Out in the Deep waters of the Gulf of Mexico, a young woman named Rachel clings to the side of an oil rig. The wind whips her auburn hair into a wild tangle, and ocean spray drenches her jeans, but she climbs on, determined to uncover evidence of illegal drilling. When she arrives on board, however, she finds something far more sinister at play.
This is a snippet of Oil and Darkness, a horror movie set on an oil rig. It features environmental activist Rachel, guilt-ridden rig foreman Jack, and shady corporate executive Ryan, who has been conducting dangerous research on a “new type of highly flammable oil.” It’s the kind of movie you could swear you caught the second half of once while late-night channel-hopping or dozed blearily through on a long-haul flight. It’s also entirely made up.
Oil and Darkness was developed and written by the AI chatbot ChatGPT. Content marketer and AI hobbyist Guy Parsons provided a format, asking for a title, tagline, key characters, and plot details and suggesting the topic “a horror film set on an oil rig.” Then the user let OpenAI’s new software do its work. The results are astonishing: There’s dramatic tension, fleshed-out characters, and hints of a dark secret. It promises explosive action, and maybe even a touch of political commentary.
It is yet another example—and there are many that have made the rounds on social media, WhatsApp chats, and the WIRED Slack in the past week—of the seemingly magical powers of ChatGPT.
The AI chatbot is trained on text from books, articles, and websites that have been “cleaned” and structured in a process called supervised learning. ChatGPT can write code, make up songs, and compose limericks and haiku. It remembers what it has written and makes careful edits upon request. It takes even the most random prompts in stride, composing stories that neatly tie competing strands together: Details that seem irrelevant in the first paragraph pay off in the last. It can tell jokes and explain why they’re funny. It can write magazine-style ledes, punchy and attention-grabbing, with cogent yet completely fabricated quotes.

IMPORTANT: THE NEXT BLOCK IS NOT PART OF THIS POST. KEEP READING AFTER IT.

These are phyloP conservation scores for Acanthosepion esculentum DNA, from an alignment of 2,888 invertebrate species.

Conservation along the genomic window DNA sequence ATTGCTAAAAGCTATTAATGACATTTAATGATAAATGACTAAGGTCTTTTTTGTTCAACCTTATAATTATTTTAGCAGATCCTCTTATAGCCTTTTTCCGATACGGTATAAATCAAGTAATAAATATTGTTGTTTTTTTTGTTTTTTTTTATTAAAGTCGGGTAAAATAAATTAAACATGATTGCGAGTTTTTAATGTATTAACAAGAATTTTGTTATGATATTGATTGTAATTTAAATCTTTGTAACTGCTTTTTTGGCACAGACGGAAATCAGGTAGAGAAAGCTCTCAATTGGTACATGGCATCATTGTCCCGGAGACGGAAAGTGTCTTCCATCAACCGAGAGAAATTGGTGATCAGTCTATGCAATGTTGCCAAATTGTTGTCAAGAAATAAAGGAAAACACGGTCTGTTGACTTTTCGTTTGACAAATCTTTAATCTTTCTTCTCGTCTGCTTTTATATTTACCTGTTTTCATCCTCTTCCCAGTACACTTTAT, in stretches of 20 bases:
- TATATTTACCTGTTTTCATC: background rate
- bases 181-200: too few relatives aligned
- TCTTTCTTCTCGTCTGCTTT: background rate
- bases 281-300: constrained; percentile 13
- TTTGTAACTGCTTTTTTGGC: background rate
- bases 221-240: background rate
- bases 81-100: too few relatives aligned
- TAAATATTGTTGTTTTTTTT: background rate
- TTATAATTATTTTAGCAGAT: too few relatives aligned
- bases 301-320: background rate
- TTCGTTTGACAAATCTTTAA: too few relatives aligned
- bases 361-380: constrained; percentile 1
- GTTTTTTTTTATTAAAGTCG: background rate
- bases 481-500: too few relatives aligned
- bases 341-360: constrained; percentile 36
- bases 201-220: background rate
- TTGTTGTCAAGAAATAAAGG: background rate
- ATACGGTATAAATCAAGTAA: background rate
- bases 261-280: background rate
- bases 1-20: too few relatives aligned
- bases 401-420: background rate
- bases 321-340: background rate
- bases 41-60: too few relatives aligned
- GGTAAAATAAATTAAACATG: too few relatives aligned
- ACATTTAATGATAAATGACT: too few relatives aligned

All of this makes playing around with ChatGPT incredibly fun, charmingly addictive, and—as someone who writes for a living—really quite worrying. But you soon start to sense a lack of depth beneath ChatGPT’s competent prose. It makes factual errors, conflating events and mixing people up. It relies heavily on tropes and cliché, and it echoes society’s worst stereotypes. Its words are superficially impressive but largely lacking in substance—ChatGPT mostly produces what The Verge you have described as “fluent bullshit.”
But that kind of makes sense. ChatGPT was trained on real-world text, and the real world essentially runs on fluent bullshit. Maybe the plausibility of a made-up movie like Oil and Darkness Comes not because AI is so good, but because the film industry is so bad at coming up with original ideas. In a way, when you ask an AI to make you a movie, it’s just mimicking the formulaic process by which many Hollywood blockbusters get made: Look around, see what’s been successful, lift elements of it (actors, directors, plot structures) and Mash them together into a shape that looks new but actually isn’t.
It’s the same in publishing, where narrow trends can sweep the industry and dominate for years at a time, lining bookshop shelves with covers that look the same or titles with the same rhythm: A Brief History of Seven Killings, The Seven Deaths of Evelyn Hardcastle, The Seven Moons of Maali Almeida, The Seven Lives of Seven Killers. (ChatGPT made that last one up.)